A charitable donation for which the donor receives something ...
  6. Readvanceable Mortgage

    A mortgage feature that allows the borrower to re-borrow the ...
RELATED FAQS
  1. What are the best free online calculators for calculating my taxable income?

    Free online calculators for determining your taxable income are located at Bankrate.com, TaxACT.com and Moneychimp.com. Determining ... Read Full Answer >>
  2. In what instances does overhead qualify for certain tax allowances?

    Businesses are just as keen as anyone else to keep their tax burdens low by any means possible. Overhead expenses often qualify ... Read Full Answer >>
  3. Is there a situation in which wash trading is legal?

    Wash trading, the intentional practice of manipulating a stock's activity level to deceive other investors, is not a legal ... Read Full Answer >>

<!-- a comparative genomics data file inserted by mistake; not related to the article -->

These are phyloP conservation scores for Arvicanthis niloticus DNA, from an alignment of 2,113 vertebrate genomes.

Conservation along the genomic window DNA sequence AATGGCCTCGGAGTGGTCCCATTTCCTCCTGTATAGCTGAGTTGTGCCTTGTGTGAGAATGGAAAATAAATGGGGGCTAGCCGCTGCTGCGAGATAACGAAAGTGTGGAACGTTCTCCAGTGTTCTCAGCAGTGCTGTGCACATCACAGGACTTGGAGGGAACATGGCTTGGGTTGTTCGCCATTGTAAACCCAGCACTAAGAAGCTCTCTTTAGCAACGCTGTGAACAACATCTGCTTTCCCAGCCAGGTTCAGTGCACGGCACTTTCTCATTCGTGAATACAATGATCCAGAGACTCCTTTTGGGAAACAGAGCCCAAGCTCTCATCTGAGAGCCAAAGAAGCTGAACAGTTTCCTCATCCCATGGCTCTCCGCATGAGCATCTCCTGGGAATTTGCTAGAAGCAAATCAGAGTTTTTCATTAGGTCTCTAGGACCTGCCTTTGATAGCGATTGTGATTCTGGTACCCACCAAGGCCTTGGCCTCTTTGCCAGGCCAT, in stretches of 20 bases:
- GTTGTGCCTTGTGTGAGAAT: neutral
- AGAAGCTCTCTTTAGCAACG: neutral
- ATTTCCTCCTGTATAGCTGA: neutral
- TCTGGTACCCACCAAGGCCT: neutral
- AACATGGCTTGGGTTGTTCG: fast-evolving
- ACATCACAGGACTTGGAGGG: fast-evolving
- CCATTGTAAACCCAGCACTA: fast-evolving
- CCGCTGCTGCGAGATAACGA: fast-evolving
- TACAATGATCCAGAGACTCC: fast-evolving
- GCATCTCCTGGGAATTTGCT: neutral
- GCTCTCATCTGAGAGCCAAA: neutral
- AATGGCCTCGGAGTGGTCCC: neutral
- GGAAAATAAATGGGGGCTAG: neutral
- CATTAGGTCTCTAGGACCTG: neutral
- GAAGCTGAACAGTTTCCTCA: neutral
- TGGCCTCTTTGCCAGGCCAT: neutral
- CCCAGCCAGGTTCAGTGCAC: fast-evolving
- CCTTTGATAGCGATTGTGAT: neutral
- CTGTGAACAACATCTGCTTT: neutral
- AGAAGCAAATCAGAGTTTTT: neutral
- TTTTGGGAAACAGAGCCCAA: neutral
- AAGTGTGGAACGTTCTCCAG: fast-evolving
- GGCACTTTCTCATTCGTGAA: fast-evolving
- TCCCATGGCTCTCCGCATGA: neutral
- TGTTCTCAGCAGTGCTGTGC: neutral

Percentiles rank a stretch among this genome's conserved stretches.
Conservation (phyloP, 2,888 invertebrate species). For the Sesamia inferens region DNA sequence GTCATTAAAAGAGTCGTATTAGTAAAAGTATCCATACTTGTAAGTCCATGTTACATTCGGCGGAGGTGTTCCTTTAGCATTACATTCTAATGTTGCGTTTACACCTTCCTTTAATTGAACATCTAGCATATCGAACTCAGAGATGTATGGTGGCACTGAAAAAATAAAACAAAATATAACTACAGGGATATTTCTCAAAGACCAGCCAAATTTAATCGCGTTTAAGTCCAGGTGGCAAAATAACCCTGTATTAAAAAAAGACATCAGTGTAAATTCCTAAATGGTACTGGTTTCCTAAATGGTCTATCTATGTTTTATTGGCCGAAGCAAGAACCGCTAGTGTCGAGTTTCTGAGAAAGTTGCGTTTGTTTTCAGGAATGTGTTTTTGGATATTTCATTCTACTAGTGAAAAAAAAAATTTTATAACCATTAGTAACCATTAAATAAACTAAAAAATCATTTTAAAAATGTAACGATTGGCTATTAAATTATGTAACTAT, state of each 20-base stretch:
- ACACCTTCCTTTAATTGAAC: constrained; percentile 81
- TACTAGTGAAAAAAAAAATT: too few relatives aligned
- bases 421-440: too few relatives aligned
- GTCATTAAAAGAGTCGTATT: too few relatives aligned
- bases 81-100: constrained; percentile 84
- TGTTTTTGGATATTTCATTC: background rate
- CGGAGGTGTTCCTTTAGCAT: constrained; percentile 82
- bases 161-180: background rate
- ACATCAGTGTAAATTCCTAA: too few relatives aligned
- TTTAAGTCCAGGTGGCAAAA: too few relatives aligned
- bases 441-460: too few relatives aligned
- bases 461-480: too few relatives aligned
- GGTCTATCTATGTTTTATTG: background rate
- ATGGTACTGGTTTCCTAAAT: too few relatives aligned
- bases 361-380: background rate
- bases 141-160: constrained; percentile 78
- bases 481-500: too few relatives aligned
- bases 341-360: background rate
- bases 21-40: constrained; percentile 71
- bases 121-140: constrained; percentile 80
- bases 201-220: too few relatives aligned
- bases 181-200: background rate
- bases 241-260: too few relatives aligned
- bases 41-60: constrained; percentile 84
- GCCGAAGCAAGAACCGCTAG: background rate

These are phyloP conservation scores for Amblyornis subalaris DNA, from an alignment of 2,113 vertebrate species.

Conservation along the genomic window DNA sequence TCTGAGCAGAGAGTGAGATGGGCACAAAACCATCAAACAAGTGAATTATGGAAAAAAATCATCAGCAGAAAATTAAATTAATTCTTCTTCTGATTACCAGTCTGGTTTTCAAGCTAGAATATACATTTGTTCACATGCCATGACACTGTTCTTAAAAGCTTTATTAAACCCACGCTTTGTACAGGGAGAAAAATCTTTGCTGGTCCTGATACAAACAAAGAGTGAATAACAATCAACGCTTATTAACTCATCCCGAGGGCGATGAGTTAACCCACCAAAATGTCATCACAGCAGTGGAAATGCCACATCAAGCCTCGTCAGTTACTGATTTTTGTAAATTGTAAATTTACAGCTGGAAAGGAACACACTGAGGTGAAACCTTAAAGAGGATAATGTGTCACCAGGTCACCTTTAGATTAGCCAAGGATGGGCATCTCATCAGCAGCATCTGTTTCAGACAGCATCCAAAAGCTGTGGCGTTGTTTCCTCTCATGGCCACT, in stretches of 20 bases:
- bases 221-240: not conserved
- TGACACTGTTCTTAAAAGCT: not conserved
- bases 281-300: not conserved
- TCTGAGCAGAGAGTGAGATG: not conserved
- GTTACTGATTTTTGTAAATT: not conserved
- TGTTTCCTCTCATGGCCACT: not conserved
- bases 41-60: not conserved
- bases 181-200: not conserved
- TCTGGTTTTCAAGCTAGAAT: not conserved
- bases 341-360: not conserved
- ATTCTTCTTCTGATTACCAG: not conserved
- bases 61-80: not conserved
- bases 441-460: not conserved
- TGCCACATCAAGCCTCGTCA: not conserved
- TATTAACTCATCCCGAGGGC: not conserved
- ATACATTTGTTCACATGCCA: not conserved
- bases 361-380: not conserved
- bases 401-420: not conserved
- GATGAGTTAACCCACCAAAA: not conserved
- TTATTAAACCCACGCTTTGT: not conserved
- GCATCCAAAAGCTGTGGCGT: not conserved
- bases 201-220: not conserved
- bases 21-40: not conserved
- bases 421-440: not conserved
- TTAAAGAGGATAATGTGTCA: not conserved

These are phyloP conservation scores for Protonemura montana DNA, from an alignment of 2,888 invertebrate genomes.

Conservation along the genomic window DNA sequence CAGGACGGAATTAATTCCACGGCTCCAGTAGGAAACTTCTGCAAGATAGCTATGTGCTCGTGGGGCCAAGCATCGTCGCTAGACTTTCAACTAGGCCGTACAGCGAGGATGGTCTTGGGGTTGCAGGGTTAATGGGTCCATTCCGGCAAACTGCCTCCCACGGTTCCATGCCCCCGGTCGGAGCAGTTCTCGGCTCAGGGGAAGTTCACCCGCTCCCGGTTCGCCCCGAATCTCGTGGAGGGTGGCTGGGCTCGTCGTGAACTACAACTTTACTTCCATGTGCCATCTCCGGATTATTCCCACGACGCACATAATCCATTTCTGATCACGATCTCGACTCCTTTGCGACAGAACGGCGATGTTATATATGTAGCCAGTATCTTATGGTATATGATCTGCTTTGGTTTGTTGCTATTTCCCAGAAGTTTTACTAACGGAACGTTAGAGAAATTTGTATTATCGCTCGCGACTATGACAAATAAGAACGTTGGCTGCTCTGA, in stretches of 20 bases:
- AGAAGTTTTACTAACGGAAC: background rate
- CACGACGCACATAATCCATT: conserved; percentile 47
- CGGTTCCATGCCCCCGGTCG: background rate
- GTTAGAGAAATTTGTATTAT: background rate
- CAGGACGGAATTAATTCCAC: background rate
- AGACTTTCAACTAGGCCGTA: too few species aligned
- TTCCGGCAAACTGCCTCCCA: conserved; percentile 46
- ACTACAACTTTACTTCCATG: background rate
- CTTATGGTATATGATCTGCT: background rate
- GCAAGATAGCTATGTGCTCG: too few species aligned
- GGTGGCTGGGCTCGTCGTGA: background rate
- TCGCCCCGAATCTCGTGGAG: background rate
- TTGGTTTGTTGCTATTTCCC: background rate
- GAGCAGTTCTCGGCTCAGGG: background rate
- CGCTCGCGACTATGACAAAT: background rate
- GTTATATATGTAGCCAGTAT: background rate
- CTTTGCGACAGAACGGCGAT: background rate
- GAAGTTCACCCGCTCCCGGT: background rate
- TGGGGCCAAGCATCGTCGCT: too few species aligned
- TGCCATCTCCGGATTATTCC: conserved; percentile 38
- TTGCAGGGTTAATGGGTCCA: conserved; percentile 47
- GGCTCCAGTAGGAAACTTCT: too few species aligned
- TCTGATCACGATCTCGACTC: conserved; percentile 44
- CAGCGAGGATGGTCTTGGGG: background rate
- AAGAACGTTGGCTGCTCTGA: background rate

4. How are write-offs recorded on my tax return?

    The way your write-offs are recorded on your tax return varies depending on whether you are filing a personal or business ... Read Full Answer >>
  5. How is the deductible I paid for my insurance claim treated for tax purposes?

    The deductible you pay on your health insurance policy may be tax-deductible if you meet certain conditions. However, whether ... Read Full Answer >>
  6. What is the difference between comprehensive income and gross income?

    Comprehensive income and gross income are similar, but comprehensive income is a specific term used on a company's financial ... Read Full Answer >>
Trading Center
×

You are using adblocking software

Want access to all of Investopedia? Add us to your “whitelist”
so you'll never miss a feature!